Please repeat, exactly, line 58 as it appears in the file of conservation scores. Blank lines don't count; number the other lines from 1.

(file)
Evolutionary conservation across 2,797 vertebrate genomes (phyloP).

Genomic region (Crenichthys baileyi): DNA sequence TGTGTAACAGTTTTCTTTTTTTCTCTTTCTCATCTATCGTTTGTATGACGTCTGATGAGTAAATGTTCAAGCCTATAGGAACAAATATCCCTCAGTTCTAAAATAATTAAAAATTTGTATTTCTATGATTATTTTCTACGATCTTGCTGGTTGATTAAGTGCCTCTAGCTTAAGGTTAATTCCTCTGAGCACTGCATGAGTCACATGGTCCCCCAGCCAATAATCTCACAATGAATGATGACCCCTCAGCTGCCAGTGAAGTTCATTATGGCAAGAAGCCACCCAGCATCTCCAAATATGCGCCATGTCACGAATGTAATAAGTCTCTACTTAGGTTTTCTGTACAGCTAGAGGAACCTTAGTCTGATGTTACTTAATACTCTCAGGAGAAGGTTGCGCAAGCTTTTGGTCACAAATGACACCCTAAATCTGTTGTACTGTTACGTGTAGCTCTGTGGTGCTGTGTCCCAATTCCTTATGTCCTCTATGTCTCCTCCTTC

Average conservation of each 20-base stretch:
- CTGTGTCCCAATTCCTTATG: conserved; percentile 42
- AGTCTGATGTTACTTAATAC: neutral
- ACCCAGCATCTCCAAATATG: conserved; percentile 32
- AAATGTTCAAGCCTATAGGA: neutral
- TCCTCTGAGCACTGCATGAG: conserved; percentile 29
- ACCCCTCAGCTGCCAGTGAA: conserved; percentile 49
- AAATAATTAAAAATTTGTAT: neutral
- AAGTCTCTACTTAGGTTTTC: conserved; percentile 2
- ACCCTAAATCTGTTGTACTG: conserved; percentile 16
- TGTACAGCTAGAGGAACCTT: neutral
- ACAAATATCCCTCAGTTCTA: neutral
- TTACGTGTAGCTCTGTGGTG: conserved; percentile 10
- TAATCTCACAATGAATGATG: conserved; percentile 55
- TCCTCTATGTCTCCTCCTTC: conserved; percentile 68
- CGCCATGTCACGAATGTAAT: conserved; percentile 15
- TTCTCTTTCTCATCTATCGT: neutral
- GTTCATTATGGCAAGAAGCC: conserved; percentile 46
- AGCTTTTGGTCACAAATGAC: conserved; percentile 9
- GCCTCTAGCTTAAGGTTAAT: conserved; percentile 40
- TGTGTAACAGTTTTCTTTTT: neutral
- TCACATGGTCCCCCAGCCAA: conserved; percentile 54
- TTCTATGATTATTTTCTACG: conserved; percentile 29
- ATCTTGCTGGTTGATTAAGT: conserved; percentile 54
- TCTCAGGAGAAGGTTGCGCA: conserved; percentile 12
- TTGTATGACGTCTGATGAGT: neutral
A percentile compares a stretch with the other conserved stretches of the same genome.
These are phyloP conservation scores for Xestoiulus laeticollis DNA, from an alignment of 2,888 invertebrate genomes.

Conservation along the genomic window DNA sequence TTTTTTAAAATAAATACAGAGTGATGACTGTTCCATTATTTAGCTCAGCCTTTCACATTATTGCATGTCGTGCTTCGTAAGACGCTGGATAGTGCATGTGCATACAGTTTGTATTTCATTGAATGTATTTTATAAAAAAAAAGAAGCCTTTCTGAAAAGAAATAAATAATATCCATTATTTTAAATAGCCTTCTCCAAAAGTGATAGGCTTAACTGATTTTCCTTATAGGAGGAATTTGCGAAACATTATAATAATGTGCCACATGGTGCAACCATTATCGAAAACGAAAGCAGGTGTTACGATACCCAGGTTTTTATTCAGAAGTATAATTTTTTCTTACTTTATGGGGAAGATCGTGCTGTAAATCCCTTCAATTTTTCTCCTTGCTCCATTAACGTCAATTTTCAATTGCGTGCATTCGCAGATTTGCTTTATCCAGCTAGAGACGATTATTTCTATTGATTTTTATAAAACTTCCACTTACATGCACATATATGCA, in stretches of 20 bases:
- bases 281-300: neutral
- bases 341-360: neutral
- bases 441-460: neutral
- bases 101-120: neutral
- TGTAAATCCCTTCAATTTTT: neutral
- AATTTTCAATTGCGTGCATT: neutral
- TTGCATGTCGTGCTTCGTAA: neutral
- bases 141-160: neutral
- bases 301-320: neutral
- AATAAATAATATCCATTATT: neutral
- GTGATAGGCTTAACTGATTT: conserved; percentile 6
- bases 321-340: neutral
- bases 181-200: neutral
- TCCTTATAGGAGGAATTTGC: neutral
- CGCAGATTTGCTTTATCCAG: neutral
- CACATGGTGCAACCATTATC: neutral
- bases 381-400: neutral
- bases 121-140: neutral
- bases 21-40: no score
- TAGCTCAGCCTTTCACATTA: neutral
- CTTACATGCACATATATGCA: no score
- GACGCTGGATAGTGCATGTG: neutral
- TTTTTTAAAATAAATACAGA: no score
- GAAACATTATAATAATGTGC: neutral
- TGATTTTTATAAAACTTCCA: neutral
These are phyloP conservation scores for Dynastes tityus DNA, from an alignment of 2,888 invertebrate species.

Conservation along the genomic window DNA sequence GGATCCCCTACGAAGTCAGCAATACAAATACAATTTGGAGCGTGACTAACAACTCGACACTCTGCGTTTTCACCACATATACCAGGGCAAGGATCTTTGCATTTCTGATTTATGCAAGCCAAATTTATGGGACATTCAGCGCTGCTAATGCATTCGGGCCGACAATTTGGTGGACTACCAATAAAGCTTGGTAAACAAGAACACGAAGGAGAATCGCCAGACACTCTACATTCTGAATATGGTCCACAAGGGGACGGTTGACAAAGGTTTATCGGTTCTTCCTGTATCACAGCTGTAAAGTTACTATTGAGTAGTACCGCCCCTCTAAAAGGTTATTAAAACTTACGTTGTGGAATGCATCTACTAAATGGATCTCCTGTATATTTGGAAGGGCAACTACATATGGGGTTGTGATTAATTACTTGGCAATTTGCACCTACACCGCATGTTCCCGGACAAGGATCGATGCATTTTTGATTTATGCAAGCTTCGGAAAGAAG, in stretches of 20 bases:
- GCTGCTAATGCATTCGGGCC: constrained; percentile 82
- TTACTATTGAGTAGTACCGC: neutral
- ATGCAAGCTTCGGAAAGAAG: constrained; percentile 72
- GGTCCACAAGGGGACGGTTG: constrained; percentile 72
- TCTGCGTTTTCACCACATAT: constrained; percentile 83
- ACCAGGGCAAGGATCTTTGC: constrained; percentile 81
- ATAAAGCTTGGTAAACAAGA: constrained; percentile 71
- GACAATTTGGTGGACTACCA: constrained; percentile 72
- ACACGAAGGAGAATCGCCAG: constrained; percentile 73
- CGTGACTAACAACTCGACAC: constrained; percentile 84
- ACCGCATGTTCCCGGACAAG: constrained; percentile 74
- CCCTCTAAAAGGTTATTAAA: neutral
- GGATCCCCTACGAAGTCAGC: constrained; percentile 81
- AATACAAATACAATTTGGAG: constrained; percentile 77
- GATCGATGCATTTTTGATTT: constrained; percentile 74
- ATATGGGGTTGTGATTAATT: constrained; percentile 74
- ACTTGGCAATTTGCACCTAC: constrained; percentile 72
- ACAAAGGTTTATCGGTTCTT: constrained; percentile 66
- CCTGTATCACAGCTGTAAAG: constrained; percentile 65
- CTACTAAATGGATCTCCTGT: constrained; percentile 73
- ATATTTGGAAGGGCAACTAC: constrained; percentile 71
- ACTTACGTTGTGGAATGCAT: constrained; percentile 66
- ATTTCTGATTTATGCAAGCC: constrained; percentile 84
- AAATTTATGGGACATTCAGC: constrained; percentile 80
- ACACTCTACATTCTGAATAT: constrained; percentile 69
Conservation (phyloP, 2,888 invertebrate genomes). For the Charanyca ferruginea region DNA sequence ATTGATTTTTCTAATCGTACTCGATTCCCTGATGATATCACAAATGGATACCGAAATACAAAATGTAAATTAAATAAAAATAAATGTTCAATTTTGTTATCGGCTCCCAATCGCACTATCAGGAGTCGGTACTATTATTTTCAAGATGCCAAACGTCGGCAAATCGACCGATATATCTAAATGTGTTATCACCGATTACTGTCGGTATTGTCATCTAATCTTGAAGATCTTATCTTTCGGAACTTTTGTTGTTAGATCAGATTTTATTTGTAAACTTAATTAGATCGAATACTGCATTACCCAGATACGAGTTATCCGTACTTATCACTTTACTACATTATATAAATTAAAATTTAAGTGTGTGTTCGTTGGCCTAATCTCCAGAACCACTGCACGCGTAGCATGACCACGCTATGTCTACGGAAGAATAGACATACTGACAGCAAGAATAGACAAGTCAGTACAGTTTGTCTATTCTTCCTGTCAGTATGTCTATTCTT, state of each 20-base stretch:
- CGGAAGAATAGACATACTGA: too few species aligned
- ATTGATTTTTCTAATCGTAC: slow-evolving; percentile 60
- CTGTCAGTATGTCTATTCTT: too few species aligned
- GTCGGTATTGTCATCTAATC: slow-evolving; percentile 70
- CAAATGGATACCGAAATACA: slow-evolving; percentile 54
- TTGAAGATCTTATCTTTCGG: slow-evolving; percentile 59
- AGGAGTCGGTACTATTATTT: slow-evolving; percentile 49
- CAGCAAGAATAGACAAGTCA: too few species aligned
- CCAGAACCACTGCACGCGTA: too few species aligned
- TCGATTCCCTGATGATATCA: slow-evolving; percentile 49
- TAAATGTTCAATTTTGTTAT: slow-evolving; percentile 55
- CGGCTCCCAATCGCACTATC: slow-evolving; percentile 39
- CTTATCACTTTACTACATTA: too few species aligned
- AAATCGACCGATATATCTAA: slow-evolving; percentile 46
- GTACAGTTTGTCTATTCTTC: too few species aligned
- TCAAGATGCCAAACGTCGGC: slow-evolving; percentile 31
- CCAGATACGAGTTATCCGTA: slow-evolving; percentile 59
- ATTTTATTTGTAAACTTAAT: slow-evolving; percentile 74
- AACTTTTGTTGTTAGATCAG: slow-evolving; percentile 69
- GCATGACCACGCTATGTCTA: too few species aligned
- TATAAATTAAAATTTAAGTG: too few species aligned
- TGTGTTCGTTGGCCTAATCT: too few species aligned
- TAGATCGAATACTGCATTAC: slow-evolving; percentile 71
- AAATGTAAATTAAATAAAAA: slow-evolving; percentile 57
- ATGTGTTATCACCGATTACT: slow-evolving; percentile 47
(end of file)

Conservation along the genomic window DNA sequence GGATCCCCTACGAAGTCAGCAATACAAATACAATTTGGAGCGTGACTAACAACTCGACACTCTGCGTTTTCACCACATATACCAGGGCAAGGATCTTTGCATTTCTGATTTATGCAAGCCAAATTTATGGGACATTCAGCGCTGCTAATGCATTCGGGCCGACAATTTGGTGGACTACCAATAAAGCTTGGTAAACAAGAACACGAAGGAGAATCGCCAGACACTCTACATTCTGAATATGGTCCACAAGGGGACGGTTGACAAAGGTTTATCGGTTCTTCCTGTATCACAGCTGTAAAGTTACTATTGAGTAGTACCGCCCCTCTAAAAGGTTATTAAAACTTACGTTGTGGAATGCATCTACTAAATGGATCTCCTGTATATTTGGAAGGGCAACTACATATGGGGTTGTGATTAATTACTTGGCAATTTGCACCTACACCGCATGTTCCCGGACAAGGATCGATGCATTTTTGATTTATGCAAGCTTCGGAAAGAAG, in stretches of 20 bases: